I remember reading Sean's entry, which he solod both hard and easy mox in a day from Ouzel! After nearly an hour on the summit, and studying the route up easy mox, we began the rappels. We decided to rappel not just the last 3 pitches, but also parts of the gullies below. John had a scare when we got back to the notch as the base of the final pitches where his boot somehow got dislodged from the rocks it was sitting on, and almost tombled all the way down the north side of the mountain! As I am coiling rope, I suddenly hear two gasps from John and Josh as they watch his boot slowly tumble down a few ledges, stopping just before the big cliff!

I scramble down and grab it for John and we make good work descending the gullies, then re-ascending the snow gully and making our way back to the ridge of Gendarmes. Once we get there, we finally take a sigh of relief that we are out of the woods, and enjoy the sun lighting up Hard Mox and looking at the route we climbed.

We then decide it was too late to continue going for easy mox and we return to camp, getting there in the evening as the sun begins to set. The sun made the traverse back quite hot!

Another sunset just as good as the last one was awesome to see. Since my camera was dead, I just sat and enjoyed it.

Day 5

This would be the day we hiked out. We returned down the Redoubt Glacier to Lake Ouzel. Josh and I went on ahead of John thinking we would have the energy to run up Custer but when we got to the lake we decided we were both too tired and hungry to go back up hill, so we waited for John and explored the lake. Once he arrived, we continued down back to Depot Creek Falls. The rest of the hike out was uneventful, apart from getting caught by the North Cascades rangers as we drove out! They wanted to see our permits and of course, we didn't get any due to the border crossing. Luckily he was nice enough to give us a warning, and advised us we can get the permit for that area because the border crossing issue is nothing they concern themselves with. We also found the correct way on the old roads back to the car.

As we drove back out the Depot creek road, we stopped to take a picture of the jeep barely clearing the downed tree that crossed the road.

We drove back through Sumas and John dropped us off at my car parked in Bellingham. We then agreed to take a rest day (which Josh and I used to climb Mesahchie Peak) and then come back to do the Inspiration Traverse, which will be described in part 4 of this series. Stay tuned smile.gif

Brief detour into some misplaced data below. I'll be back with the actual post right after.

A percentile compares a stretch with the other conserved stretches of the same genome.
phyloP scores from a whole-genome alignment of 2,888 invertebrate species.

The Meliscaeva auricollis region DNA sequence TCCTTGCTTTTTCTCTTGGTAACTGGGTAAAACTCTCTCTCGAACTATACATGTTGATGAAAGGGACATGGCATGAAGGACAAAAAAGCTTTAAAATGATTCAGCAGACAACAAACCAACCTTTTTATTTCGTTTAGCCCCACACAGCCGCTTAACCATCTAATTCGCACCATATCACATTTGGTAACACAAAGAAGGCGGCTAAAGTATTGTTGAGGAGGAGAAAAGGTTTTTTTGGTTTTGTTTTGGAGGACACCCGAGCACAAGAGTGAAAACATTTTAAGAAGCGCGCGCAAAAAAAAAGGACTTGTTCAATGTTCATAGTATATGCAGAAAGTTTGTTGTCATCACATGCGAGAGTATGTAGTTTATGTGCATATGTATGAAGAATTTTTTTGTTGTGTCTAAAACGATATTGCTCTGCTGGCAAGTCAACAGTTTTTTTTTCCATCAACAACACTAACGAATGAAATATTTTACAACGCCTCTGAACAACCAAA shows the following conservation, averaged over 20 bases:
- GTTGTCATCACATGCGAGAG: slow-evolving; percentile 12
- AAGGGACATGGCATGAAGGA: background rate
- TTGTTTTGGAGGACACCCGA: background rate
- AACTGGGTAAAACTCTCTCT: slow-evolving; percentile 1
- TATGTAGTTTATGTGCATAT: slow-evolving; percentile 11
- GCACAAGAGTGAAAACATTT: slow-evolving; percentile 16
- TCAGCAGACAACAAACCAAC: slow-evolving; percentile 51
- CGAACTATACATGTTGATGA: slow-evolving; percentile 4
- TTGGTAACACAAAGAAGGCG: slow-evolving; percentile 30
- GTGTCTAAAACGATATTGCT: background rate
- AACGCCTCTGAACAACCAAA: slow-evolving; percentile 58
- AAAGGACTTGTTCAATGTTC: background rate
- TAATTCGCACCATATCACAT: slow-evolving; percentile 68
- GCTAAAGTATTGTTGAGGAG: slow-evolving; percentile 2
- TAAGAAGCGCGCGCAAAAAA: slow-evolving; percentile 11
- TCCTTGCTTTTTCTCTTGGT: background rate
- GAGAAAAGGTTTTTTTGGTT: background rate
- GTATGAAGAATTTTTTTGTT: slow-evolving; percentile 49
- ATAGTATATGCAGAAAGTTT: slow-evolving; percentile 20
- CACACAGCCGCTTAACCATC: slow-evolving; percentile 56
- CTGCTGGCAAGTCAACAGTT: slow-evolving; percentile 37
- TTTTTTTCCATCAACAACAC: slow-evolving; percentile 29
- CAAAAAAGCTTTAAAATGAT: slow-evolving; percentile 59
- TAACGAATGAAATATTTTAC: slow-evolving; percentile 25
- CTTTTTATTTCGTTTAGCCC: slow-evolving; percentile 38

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Michael Lewis
Taking a nap

Joined: 27 Apr 2009
Posts: 613 | TRs | Pics
Location: Lynnwood, WA (for now)
Michael Lewis
Taking a nap
PostSun Jan 24, 2016 10:18 am 
Awesome, Awesome looking trip! I could feel the cool breezes, the hot sun, hear the rocks tumble and crash. Excellent write-up!

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Joined: 16 Jul 2003
Posts: 2857 | TRs | Pics
PostSun Jan 24, 2016 8:31 pm 
Fantastic TR and excellent beta. Thanks for posting.

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Joined: 17 Sep 2015
Posts: 1830 | TRs | Pics
Location: there earlier, here now, somewhere later... Bellingham in between
PostSun Jan 24, 2016 10:08 pm 
You had some good times in one of the great regions of the North Cascades.  Your pictures are fantastic and your narrative is fun.

Matt Lemke wrote:

I hate to cast any sort of a downer on your fine TR, but yikes, this picture shows a dangerous way to hold an ice axe while glissading!  That he made it OK (I assume) is an example of "negative event feedback", where if nothing bad happens, that encourages a repeat of the questionable practice next time (i.e., not having control of the head of the tool, especially to keep the pick away from oneself).

P.s. ... Mt. Rahm was named for Dr. Dave Rahm, a former geology professor at WWSC  (now WWU). He was an amazingly gifted teacher,  and being one of his graduate students, he had a significant influence on my career. The peak was named in 1977 after he tragically died performing aerobatic stunts in his biplane for the King Hussein in Jordan in August 1976. He was distinguished for his aerial photography of geologic features and known as the "flying professor."  I bet he and John Scurlock would have hit it off just fine.

Passing rocks and trees like they were standing still
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PostMon Jan 25, 2016 9:09 pm